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I am the first to admit that the Oscars are rarely given to the finest in the art of film, but much more likely to the loftiest of middlebrow entertainment (with some edginess thrown in on occasion for good measure).
At the same time, I think we do have one thing to be grateful for when it comes to the Academy. Since the balloting closes the first of the year, more and more, fall and early winter leaves behind the cheek of tan, tent pole blockbusters of summer (films forced into as many of the four quadrants as it may fit) and gives way to producers who, like the changing colors of leaves, turn to releasing their prestige pictures, the ones they believe have the best chance at garnering the attention of the gold statuette who hides his genitals with a sword.
These films are the ones that producers and studio executives feel they don’t have to apologize or make excuses for and instead can brag that they actually had a hand in their making.
One of these films, Spotlight (or All the Cardinal’s Men as a friend of mine called it) is now being spoken of as the one to beat come spring. And, taking everything into consideration, they could certainly do far worse, because, however else you may feel about it, Spotlight is the epitome of middlebrow taste, and, even better, is crackerjack entertainment. Read the rest of this entry »
For the 2011 Oscars, Canadian director Denis Villenvue’s film Incendies (a puzzle film about twin brother and sister who find out they are closer to their unknown father and brother than they thought) was nominated for best foreign language film. In punishment for his sins, Villenvue was given the movie Prisoners to make.
Actually, I don’t know if this is accurate or not. As far as I really know, this was Villenvue’s pet project from beginning to end. But it sure feels like proof of that anecdote by Michael Haneke who came to the U.S. and was presented with a screenplay so outside his purview, he asked (and I paraphrase), “Is this what Hollywood is? You come here and they just give you whatever screenplay they have lying around in a drawer” (a viewpoint that seemed proven as far as I was concerned when the dynamic Korean filmmaker Chan-wook Park was given the embarrassing screenplay of Stoker to make).
There is one good scene in Prisoners, a routine thriller about child abduction written by relatively newcomer Aaron Guzikowski. It comes early on with Jake Gyllenhaal as Detective Loki (Loki? Okay, sure, why not) interacting with a waitress at a Chinese restaurant. They talk about animal signs and fortune cookies and it has nothing to do with anything, but it is witty and fun. But after that (and before that as well), everything goes downhill rather quickly. It plays with religious imagery, but that all feels clichéd and under dramatized. And the movie brings nothing new to the genre, seeming to have no real purpose for existence, even the purpose of a movie that does nothing, but does it very, very well.
Prisoners is a one note film. It starts at a relatively high point of tension (even before anything happens) and pretty much stays there the whole time. Everyone seems so angry in the film. Hugh Jackman, trying a bit too hard to play against type as everyman working class father Dover, feels angry from the opening shot (both literally and figuratively, but you’ll have to see the movie to get the pun). And the scenes with Loki at the police station are so filled with furious confrontation, it feels like an episode of Law & Order: SVU (I never knew how anyone could stand working with anyone in that show, they were all so unprofessionally mean to each other). Even the weather is angry; it’s always overcast, raining or snowing. And when there’s no place for anyone to go, when they do go there, it tends to become camp, over the top and unintentionally funny.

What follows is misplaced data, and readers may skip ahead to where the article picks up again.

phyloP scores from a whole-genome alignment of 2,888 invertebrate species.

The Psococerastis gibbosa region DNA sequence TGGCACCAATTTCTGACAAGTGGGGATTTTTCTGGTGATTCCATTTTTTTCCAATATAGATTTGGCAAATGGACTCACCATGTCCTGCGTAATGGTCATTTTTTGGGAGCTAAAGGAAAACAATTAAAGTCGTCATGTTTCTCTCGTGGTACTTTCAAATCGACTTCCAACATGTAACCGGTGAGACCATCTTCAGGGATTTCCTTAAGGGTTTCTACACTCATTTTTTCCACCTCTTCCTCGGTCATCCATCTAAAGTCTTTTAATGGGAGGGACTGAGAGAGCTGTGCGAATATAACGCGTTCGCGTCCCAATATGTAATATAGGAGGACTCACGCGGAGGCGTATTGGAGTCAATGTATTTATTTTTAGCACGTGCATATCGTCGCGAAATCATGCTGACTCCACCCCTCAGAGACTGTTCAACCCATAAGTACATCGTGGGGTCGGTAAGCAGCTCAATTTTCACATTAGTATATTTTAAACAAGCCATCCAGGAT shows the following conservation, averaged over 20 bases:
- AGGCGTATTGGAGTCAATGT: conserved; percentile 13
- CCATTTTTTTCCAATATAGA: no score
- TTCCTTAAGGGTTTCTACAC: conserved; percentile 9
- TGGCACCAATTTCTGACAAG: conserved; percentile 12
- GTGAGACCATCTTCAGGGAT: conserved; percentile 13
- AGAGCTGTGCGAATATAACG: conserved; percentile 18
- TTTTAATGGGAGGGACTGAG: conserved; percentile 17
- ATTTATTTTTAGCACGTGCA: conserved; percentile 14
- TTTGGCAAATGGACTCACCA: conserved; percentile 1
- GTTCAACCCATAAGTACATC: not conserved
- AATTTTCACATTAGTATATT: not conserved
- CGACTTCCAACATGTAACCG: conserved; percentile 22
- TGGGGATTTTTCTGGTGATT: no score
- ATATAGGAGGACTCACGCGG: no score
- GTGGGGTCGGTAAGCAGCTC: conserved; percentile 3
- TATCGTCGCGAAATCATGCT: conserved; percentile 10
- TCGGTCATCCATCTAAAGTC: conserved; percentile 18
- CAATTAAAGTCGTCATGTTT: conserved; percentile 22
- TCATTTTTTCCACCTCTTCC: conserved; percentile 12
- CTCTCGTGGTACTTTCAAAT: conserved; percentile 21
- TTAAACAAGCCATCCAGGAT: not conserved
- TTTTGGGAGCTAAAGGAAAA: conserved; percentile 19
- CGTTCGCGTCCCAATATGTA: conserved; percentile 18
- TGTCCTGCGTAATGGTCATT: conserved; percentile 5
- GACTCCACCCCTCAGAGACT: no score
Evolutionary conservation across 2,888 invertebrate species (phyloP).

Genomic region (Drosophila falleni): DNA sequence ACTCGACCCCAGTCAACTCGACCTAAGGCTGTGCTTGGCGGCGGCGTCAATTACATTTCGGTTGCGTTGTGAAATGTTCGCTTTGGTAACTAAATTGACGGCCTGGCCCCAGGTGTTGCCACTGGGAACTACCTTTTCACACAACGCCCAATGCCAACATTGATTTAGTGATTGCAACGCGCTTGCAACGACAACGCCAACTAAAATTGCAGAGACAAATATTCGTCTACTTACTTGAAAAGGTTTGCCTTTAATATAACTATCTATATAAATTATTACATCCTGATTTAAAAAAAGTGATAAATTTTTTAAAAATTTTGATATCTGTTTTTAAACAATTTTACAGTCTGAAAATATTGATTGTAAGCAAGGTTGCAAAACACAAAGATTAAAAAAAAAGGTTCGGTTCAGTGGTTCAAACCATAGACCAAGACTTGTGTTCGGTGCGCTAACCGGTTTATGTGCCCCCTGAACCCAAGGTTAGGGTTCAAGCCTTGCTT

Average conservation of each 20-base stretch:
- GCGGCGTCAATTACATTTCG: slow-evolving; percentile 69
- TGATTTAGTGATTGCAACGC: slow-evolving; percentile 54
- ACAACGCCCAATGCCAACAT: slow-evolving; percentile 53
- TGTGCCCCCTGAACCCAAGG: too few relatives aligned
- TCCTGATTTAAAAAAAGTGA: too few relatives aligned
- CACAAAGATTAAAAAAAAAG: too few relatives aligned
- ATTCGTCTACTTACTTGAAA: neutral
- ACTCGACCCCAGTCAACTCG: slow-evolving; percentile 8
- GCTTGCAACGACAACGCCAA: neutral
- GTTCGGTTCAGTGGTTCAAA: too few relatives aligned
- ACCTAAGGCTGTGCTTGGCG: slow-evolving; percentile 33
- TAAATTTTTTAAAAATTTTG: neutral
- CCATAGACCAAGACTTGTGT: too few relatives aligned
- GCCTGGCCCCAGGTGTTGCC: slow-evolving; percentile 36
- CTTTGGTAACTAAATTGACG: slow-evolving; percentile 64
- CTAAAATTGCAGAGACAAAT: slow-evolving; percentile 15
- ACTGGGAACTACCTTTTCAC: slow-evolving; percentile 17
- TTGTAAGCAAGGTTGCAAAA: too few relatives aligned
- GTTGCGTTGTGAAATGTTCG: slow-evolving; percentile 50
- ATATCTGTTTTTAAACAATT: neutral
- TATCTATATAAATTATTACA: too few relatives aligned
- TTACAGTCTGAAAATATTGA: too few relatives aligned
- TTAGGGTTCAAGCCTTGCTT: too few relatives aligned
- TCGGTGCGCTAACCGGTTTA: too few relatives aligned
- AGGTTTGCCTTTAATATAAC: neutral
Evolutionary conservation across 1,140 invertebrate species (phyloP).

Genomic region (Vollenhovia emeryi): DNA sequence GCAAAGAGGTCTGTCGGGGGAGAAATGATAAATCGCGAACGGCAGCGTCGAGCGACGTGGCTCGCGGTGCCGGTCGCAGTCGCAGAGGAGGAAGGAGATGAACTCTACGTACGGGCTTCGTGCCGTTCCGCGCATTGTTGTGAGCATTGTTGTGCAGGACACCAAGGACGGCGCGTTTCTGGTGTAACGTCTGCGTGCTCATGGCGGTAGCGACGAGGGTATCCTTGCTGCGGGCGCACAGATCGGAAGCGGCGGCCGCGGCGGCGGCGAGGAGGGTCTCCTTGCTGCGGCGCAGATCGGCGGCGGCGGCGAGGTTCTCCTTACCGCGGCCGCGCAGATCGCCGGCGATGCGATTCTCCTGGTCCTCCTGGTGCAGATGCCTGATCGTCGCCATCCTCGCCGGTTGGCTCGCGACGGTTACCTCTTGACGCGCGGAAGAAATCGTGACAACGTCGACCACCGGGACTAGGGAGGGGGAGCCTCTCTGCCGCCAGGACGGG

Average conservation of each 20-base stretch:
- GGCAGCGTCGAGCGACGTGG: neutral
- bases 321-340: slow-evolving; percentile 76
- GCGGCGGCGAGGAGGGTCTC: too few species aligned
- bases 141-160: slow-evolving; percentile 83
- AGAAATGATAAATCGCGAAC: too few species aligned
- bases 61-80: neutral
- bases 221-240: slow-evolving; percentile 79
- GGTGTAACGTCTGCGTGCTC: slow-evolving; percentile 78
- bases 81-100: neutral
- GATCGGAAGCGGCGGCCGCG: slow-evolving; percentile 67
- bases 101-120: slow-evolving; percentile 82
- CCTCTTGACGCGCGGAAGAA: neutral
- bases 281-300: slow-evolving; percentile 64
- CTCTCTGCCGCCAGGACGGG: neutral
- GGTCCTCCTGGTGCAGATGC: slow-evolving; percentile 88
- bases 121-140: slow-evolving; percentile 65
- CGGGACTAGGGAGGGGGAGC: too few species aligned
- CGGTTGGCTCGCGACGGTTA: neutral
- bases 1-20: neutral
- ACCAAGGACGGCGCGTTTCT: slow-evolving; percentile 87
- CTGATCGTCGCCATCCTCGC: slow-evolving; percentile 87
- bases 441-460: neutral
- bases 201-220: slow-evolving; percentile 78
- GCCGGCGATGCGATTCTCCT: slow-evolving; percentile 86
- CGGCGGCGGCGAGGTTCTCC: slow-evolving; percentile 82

There’s only one really effective performance in the move and that is Wayne Duvall as the Captain at Loki’s precinct. He’s one of those, I know I’ve seen him a million times before, though I can’t quite place where, actor. And he is spot on. But everyone else, Jackman, Terrence Howard, Viola Davis, the unrecognizable Melissa Leo and Len Cariou (or maybe I just didn’t want to recognize them), and the unfortunately recognizable Paul Dano, just can’t do much with what they’re given. At least Mario Bello, as Dover’s wife, is lucky enough to have a character so traumatized she takes sleeping pills and is out for most of the film.
Because I and my friends could never become emotionally involved in the movie (though our eyebrows got plenty of exercise as we rolled them over and over again), all that was left for us was to wait, and wait…and wait, until we find out who did it. And because we could never become emotionally involved, all we did afterwards was pick apart the plot (a highly convoluted one by the time it’s over, a bit too clever perhaps than was necessary, but it did seem to hold together). If we had been riveted by what was going on and so involved with the characters and what they were going through, we probably wouldn’t have cared about the details so much (especially a particularly hysterical one at the end where Loki has the choice of calling 911 for help or speeding to get a little girl to a hospital down a crowded freeway during a deluge of a rainstorm while in danger of blacking out from being shot—guess which one he chooses?).
I do hope that as far as Villenvue is concerned, this was a take the money and run movie and that he’ll next return to his roots and make something that means something to him and not to some producer’s profit sheet. We can only hope.